Navigation2 for Small Robots

Earlier this year I built a small robot for the RoboGames tablebot competition. You can read about that robot in my previous post. I’ve now decided to update that robot for Robogames 2024, and also have the robot tackle the fire fighting competition.

Hardware Upgrades

I competed in this fire fighting competition about a decade ago, using a robot with just an 8-bit AVR microcontroller for a brain and a bunch of dedicated sensors. This time around, I’m going to leverage ROS 2, Navigation2, and a thermal camera.

To accomplish this, I’m using a low-power Celeron-based computer. It’s smaller and lower power than any of the NUC computers I’ve used before and runs right off 12v. I added a second battery to support the computer.

I 3D-printed an entirely new chassis for the robot, in fire engine red. The neck assembly contain the LD-06 lidar, and will soon have the thermal camera and a fan to extinguish the candle:

I also built a mock up of the arena. I didn’t quite have an 8’x8’ area for the arena, so I scaled everything to 7’x7’. In the real competition the hallways will be 2” wider, so I expect that navigation will work better in the real thing.

Step 1: Build a Map

The first step once the robot was mostly assembled was to build a map. The standard approach in ROS 2 is to use slam_toolbox.

Normally, this works pretty much out of the box. But the default parameters are all tuned for full size buildings, and my entire arena is about the same width as a typical hallway.

First change was to reduce the resolution of the map. I initially tried to map with a 1 centimeter grid, however this seemed to cause issues because there is a decent amount of noise in the low cost laser scanner I am using. A grid scale of 2 centimeters caused the scan matcher to perform significantly better without overly risking the map narrowing the hallways and doorways.

With the scan matcher now working, I began to map - but the map consistently exploded about half way through. I pulled up the visualization of the pose graph in RVIZ, and realized that we were getting false loop closures everywhere. The default loop closure search size is 2.0 meters - that’s as big as the whole arena. Turning this way down allowed the map to complete mostly intact.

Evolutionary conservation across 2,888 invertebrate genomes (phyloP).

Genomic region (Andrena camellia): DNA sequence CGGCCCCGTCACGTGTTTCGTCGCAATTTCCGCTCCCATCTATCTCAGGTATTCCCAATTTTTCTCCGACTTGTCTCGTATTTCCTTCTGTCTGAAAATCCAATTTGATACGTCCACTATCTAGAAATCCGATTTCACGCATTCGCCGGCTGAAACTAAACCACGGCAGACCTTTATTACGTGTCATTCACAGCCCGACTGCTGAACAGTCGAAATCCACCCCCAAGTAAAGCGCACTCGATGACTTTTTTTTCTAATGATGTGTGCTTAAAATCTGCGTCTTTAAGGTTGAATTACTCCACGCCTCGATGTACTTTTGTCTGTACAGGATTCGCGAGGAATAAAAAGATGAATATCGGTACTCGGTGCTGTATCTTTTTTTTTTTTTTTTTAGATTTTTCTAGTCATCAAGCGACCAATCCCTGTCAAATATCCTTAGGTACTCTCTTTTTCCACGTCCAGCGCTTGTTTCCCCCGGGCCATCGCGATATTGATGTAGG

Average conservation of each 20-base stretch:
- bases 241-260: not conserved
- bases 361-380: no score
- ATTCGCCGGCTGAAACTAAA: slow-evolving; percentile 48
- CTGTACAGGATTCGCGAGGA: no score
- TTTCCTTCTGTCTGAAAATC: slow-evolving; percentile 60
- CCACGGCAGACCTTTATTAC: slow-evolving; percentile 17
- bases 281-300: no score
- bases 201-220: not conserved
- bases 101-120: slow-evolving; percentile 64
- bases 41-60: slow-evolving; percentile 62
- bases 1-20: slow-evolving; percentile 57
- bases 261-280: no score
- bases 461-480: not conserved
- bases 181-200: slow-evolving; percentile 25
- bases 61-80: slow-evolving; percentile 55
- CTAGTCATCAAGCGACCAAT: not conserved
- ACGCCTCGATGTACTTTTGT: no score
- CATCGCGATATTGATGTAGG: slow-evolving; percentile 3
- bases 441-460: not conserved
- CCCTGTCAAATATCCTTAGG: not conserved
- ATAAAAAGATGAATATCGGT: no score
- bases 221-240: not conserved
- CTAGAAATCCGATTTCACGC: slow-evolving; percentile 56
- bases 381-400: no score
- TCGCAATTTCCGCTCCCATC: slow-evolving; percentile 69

Step 2: Localization

With a map in hand, attention is turned towards localization. There are a number of parameters to tune here, and so visualization is a needed tool. Nav2 uses a new, custom message for publishing the particle filter poses - so it is important to install the nav2_rviz_plugins package.

With the particle filter poses visualized, I set about making a few changes:

At this point, localization was somewhat working, but not entirely reliable. Starting to dig into the scoring a bit more, I reduced the value of laser_likelihood_max_dist thinking that would make a big difference since the default is 0.2 meters and my hallways are only about 0.35 meters wide. But this had negligible effect. In reviewing the classic blue book (Probabilistic Robotics by Thrun, Burgard and Fox), I noticed that I wasn’t actually changing the correct parameter. sigma_hit was what really needed adjustment since it controls how fast the probability drops off. Dropping this from 0.2 to 0.025 made a huge improvement in localization.

A few random remarks:

Step 3: Navigation

The next step is to fire up Navigation2. I setup my config and launch files as a copy of the configuration that I used for the UBR-1 robot navigation and then started adjusting for the application:

I was not getting the results I wanted at first with the GracefulController, so I tried switching to the new MPPI controller. However, that turned out to not be so easy. The MPPI controller is heavily optimized with vectorization/SIMD instructions - but - I’m on a fairly low power Celeron processor that doesn’t support many of the newer SSE / AVX instructions. I tried to build from source and deactivate these optimizations, but kept running into an illegal instructions and eventually returned to tuning the controller I know.

I will note that the Navigation2 documentation has some great documentation on debugging in complex ROS 2 projects. These notes allowed me to launch the controller server in an xterm window, attached to gdb, and see exactly what illegal instruction I was hitting:

Next Steps

That is pretty much where this project is at right now. I’ve got semi-reliable navigation that isn’t entirely fast yet - but that’s not bad for just a few hours of work. I’m going to continue tuning the navigation while also getting the higher level controls worked out for the robot to complete the fire fighting task.